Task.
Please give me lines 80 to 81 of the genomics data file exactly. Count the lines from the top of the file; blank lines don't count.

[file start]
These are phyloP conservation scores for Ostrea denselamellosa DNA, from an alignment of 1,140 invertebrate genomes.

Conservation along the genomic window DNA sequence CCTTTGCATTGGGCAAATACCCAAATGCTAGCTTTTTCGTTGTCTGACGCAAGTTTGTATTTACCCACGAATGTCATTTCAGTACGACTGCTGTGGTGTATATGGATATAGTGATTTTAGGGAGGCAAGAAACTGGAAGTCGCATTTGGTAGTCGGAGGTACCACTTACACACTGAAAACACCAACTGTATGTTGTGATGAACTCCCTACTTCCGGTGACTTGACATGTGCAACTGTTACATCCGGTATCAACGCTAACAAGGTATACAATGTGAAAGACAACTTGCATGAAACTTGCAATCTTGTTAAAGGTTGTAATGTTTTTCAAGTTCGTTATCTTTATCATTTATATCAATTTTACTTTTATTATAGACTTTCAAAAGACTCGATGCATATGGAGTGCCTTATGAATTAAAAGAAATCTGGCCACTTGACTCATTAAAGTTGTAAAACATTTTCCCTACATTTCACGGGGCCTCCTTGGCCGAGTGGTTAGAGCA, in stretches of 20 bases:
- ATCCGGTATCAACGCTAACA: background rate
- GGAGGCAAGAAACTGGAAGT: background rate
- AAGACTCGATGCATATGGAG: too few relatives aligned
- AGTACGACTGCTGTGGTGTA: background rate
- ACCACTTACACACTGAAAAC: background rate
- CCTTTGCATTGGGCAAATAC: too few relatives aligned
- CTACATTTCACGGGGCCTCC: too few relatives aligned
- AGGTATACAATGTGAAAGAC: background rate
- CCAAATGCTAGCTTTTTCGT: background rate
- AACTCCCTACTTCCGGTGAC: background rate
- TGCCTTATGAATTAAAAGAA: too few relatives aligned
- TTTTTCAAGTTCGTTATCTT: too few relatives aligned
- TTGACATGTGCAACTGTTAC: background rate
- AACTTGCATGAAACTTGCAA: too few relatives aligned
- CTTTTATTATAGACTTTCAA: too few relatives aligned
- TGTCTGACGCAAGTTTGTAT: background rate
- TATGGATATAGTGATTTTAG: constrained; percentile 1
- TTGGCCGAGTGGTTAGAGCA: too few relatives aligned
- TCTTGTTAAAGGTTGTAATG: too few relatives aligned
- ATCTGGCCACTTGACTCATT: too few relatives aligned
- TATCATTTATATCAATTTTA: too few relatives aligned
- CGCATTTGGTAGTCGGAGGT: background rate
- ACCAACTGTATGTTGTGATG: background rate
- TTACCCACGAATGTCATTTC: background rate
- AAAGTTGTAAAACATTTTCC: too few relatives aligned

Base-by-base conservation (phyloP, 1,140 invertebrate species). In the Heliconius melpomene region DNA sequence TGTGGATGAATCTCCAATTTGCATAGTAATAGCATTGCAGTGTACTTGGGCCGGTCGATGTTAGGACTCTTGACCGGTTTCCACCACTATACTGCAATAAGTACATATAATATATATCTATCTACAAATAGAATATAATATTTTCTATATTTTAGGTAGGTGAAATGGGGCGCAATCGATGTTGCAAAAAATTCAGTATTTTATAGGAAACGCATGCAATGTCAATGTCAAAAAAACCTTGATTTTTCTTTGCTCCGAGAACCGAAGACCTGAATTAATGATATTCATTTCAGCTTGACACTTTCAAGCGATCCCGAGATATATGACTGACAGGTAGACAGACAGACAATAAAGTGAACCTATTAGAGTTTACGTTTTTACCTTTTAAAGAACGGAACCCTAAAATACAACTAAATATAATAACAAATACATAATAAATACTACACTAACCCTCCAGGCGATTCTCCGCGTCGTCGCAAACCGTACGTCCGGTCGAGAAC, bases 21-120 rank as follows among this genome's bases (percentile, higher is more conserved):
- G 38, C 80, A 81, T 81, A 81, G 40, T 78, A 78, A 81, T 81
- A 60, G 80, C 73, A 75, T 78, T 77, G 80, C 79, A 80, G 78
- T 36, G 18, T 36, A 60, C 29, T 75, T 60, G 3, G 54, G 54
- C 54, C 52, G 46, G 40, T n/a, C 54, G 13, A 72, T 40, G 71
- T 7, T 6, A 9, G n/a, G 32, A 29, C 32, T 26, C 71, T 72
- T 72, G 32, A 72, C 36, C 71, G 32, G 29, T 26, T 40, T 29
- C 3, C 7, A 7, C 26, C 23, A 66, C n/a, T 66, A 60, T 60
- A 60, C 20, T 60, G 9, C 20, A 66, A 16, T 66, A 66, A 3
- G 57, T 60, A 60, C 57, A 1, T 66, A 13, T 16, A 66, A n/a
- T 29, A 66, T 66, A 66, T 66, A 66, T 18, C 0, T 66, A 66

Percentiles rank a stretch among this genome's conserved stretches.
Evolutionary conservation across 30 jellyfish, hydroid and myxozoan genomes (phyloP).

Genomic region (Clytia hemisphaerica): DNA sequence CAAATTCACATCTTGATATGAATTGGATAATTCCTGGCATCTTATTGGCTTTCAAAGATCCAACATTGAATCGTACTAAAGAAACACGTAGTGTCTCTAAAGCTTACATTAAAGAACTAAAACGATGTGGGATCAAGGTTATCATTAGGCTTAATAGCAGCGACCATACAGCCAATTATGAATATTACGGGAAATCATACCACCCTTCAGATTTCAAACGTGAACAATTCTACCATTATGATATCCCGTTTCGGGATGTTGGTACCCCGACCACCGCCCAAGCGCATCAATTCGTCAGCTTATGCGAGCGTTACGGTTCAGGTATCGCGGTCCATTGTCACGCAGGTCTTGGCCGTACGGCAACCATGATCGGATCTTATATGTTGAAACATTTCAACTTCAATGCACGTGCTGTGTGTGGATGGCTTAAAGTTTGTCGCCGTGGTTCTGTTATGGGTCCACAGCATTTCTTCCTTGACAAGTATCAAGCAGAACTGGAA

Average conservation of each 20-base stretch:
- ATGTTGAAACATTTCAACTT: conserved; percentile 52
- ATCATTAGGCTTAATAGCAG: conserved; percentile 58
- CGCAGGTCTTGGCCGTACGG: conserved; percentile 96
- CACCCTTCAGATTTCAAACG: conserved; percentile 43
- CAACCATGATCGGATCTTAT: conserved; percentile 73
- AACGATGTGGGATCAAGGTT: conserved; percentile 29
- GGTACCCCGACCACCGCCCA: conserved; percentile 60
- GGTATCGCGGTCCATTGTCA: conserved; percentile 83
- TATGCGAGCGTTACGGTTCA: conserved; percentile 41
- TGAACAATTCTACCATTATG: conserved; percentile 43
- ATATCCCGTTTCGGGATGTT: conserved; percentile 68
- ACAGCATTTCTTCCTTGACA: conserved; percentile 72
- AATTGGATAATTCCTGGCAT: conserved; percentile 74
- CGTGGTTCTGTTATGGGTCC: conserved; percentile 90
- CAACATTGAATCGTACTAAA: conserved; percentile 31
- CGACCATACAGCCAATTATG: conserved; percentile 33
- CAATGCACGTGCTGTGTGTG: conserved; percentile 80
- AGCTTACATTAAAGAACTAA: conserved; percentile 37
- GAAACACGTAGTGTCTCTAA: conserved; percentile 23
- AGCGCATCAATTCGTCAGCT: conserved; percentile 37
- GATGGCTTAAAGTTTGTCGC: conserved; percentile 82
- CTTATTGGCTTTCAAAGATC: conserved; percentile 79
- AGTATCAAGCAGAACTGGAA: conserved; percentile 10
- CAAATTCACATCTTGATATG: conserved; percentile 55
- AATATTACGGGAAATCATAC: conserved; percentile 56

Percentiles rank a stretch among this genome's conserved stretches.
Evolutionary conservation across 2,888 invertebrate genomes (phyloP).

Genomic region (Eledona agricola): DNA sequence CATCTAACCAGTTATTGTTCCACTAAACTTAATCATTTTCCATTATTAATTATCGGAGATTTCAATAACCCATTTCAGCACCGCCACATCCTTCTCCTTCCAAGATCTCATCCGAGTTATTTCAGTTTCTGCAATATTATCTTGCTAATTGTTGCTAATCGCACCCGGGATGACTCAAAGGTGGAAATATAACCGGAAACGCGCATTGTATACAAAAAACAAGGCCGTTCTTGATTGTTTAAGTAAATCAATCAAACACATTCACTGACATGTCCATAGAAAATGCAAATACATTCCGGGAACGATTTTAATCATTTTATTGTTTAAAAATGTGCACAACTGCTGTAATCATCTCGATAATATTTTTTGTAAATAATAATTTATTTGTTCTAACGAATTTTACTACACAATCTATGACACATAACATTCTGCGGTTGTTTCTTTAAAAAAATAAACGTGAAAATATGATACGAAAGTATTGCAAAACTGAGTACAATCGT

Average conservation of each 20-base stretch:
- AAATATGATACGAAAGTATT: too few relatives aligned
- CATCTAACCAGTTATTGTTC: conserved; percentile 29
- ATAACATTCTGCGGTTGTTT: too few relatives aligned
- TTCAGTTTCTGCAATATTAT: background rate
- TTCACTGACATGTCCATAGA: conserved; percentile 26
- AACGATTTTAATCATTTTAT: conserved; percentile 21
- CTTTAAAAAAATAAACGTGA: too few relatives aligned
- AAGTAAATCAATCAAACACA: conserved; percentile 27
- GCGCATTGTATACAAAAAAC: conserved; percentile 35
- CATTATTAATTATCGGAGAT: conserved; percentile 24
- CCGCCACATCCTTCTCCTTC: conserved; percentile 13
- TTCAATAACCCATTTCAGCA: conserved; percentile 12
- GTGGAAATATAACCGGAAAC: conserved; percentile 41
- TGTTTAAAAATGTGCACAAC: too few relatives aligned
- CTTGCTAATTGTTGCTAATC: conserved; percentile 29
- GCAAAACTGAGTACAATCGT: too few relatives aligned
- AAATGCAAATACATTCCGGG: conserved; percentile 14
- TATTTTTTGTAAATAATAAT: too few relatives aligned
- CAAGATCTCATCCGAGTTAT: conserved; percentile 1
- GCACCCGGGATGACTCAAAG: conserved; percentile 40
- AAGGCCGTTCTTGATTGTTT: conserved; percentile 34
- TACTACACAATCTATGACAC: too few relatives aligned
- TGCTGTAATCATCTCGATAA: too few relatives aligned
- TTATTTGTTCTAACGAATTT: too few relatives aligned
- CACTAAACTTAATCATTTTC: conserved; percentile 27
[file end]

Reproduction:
- GCGCATTGTATACAAAAAAC: conserved; percentile 35
- CATTATTAATTATCGGAGAT: conserved; percentile 24